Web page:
We'll admit that KXXT, the local Air America affiliate, has a bit of a bias. Okay, it's a self-proclaimed liberal station. But the bleeding hearts still deliver the news in this town with more fervor, passion and personality than the stiffs at the other two big AM news stations or even the brilliant geeks on the local NPR affiliate. (And at least KXXT doesn't pretend to be objective!) Whether it's local news, in conjunction with local TV station Channel 3, or national news from CNN or the BBC, KXXT dishes the most relevant news when we count on it most.
We didn't tune in to David Leibowitz as much as we knew we should. The ads on KTAR are just too obnoxious. But recently, we forced ourselves to sit through demands that we refinance our home or eat at P.F. Chang's, just to hear Leibowitz bat it back and forth with callers who wanted to complain about the victims of Hurricane Katrina. Man, we know Katrina was a bitch, but some of those callers were real assholes! And we loved hearing Leibowitz put them in their place. The other day, Leibowitz dressed down a listener who e-mailed to say that he felt strongly that those people were mooching in New Orleans and now they're mooching in Arizona -- and they should get the hell out of our state and quit "stealing" from us. Leibowitz happily informed the guy that he plans to call the Social Security Administration and tell them to cut off the listener's "handouts" from the government. "Grandpa, Wal-Mart's hiring!" he said, with obvious glee. There's nothing more satisfying than getting in the last word, and Leibowitz always did. And while we loved hearing him tell racist callers to go blow, we were even more impressed this past spring, when Leibowitz deftly handled callers who wanted to lament Terri Schiavo's death. He made sure his opinion was known (he favored pulling life support) but was empathetic to all, and kept the conversation on a lively, productive level. We've watched Leibowitz grow from a kid writing columns at the Tribune to a smart, funny man we're glad to have around. "Real Life With David Leibowitz" vacated the airwaves suddenly, days before BOP went to press. We hope you stick around town, Dave.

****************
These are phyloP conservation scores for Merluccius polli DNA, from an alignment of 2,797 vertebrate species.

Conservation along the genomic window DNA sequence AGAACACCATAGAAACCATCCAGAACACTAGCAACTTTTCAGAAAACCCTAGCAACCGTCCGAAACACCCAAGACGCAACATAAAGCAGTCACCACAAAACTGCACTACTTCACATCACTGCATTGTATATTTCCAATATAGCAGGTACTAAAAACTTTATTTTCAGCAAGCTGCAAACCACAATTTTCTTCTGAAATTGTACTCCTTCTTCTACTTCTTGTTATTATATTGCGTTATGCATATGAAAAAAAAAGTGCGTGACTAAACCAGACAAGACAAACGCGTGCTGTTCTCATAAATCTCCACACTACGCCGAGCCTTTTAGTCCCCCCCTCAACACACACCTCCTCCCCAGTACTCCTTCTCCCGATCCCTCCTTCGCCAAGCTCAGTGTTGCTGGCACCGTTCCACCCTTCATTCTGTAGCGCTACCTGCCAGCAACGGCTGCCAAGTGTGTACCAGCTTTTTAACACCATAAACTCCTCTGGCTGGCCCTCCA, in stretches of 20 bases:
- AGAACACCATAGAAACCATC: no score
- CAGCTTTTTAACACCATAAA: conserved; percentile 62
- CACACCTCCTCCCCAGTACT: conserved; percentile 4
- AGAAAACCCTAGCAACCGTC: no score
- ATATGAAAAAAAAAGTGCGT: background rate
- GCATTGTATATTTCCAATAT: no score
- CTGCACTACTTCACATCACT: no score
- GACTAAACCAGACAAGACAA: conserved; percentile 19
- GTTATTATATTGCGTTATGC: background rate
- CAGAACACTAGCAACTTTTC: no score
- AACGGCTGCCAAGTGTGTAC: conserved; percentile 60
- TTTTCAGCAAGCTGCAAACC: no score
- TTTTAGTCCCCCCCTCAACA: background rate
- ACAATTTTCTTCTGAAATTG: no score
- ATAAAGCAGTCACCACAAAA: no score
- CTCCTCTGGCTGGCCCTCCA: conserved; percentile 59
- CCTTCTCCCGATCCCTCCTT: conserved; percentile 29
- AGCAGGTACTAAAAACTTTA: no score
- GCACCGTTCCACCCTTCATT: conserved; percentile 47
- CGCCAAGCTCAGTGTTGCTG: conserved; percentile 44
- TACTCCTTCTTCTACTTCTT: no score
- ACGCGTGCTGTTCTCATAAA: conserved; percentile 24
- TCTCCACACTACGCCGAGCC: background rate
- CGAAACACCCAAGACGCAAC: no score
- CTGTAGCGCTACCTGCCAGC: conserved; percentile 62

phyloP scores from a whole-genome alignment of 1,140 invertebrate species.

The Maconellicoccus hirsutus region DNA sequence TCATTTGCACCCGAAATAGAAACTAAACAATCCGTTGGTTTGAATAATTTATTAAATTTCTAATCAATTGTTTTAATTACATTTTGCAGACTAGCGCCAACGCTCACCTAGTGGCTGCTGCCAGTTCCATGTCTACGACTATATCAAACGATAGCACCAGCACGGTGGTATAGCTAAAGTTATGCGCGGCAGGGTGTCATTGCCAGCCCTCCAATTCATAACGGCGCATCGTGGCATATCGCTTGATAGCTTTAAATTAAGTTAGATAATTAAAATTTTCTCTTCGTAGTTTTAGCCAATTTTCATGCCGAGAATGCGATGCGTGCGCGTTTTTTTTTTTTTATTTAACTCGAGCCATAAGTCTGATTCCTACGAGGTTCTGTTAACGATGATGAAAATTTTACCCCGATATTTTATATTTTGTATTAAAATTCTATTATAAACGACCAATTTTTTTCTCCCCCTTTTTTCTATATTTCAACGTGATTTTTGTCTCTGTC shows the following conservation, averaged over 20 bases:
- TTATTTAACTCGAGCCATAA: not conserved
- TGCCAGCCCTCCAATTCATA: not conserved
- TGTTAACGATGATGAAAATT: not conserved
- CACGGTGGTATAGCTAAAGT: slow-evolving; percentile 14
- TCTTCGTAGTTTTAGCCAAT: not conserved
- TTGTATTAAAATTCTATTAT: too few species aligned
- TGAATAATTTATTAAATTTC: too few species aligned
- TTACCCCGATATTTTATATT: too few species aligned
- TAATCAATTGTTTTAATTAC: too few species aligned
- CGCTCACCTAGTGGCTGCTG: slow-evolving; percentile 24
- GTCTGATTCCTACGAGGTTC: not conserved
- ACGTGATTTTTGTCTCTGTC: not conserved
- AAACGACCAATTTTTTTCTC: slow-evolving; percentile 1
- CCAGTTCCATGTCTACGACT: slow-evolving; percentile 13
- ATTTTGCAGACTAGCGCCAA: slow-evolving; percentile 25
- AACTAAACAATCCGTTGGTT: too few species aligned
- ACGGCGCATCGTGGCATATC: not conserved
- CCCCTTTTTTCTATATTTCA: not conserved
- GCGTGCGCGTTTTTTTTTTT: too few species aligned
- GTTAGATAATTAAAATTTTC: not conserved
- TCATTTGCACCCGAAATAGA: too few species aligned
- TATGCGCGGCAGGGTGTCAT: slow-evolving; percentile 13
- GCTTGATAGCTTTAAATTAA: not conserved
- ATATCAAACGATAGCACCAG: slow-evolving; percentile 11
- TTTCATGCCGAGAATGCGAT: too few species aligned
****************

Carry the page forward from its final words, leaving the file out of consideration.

Jamie Peachey